Special Correspondents is the latest high-profile Netflix exclusive feature film; this time it's English comedian Ricky Gervais at the helm, writing, directing and starring alongside Eric Bana as two radio journalists who're swept up in a lie that threatens both of their careers.
Gervais plays Ian Finch, a meek radio technician whose imposing wife Eleanor (Vera Farmiga) treats him like a doormat. Working for a dingy local New York radio station, Ian and hotshot reporter Frank Bonneville (Bana) are tasked with travelling to Ecuador to cover a fierce civil war that has engulfed the country - except, at the last minute, Ian loses their passports and the duo decide to fake their reports instead, setting up shop in a Spanish restaurant across the street from their workplace where they can discreetly broadcast 'live from Ecuador'.
It's hard to pinpoint where Special Correspondents falls flat, but if I had to guess it'd be something really broad like 'the humour' - it's not just your typical Ricky Gervais cringe-inducing awkwardness; the jokes, the characters and the whole affair is more straight-faced and mean spirited than that.
A lot of the dialogue just doesn't pop like you'd hope; Bana and Gervais make for an interesting comedy duo, and whilst some of their vicious barbs are particularly tickling, the majority of the gags just linger a little too long and fail to pack a punch. Plus, the dim-witted Spanish couple (played by America Ferrera and Raul Castillo) who offer Ian and Frank a place to stage their faux radio show are embarrassing to behold.
As a parody of the media and the constant pursuit of juicy exclusives, Special Correspondents does make some pretty astute observations. One sequence where other journalists, who're actually in Ecuador, begin to mimic Bonneville's bullshit statements is a clever plot development, but unfortunately this is about as far as it goes.
The thin premise runs its course pretty quick and the believability becomes more than a little sketchy as the film goes on. I mean, c'mon - why would a radio journalist be asked to only provide audio reports from the ground and not gather any footage of the war? I mean, you've flown all the way to Ecuador on the dime of the station - and the editor back home is perfectly happy with sporadic two-minute bursts of ambiguous, waffly monologuing? They're not fussed about getting any first-hand footage?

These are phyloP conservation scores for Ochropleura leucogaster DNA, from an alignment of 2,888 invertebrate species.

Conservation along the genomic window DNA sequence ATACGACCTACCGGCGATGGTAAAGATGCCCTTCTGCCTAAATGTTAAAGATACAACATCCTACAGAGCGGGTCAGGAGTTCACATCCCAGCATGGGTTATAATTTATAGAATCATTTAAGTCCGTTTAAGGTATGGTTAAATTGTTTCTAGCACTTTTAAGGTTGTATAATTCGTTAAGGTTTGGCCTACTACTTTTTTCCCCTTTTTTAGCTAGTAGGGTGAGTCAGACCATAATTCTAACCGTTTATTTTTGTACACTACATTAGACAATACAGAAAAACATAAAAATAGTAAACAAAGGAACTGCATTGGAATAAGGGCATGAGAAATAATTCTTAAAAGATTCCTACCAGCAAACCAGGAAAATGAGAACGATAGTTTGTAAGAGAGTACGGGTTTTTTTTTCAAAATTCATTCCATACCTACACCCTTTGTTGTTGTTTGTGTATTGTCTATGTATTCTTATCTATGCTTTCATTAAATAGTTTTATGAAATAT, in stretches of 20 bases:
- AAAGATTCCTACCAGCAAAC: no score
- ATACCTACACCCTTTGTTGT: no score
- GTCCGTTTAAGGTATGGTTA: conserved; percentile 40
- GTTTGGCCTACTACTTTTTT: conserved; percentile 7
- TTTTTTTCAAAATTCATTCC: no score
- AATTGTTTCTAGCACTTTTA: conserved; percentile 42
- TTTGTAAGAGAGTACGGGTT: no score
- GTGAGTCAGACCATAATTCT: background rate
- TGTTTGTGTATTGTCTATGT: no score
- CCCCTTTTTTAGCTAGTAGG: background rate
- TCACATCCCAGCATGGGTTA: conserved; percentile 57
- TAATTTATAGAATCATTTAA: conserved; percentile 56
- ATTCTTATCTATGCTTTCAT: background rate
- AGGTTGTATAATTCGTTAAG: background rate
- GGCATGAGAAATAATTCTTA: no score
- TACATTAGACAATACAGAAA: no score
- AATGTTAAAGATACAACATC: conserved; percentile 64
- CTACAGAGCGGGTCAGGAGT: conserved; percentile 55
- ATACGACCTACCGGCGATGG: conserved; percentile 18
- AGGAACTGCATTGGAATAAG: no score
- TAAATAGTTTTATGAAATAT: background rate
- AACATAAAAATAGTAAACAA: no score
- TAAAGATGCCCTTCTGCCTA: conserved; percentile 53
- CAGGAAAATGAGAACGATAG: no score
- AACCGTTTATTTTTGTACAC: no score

The acting was surprisingly stilted also; Gervais is bereft of energy whilst Bana struggles to reprise his comedic roots. Farmiga is detestable from the get-go, with the only likeable character coming in the form of Kelly McDonald's coworker Claire.
I also wasn't a huge fan of the direction. It just feels so flat and dull. The editing and framing is still and lifeless, and the overall aesthetic is drained of colour. I don't know what it is (probably the low budget, as Gervais wryly muses at the end of the film), but Special Correspondents is really bland and uninteresting to look at.
The Verdict: 3.5/10
Gervais sleepwalks through this latest project, reaching for an amusing satire of the nightly news whirlwind but ultimately only grasping a thin premise that sits idle while any pretence of potential wafts away. It does have its moments (read: very few), but this latest Netflix feature film struggles to engage or entertain for more than the opening 30 minutes.
Special Correspondents is streaming exclusively via Netflix now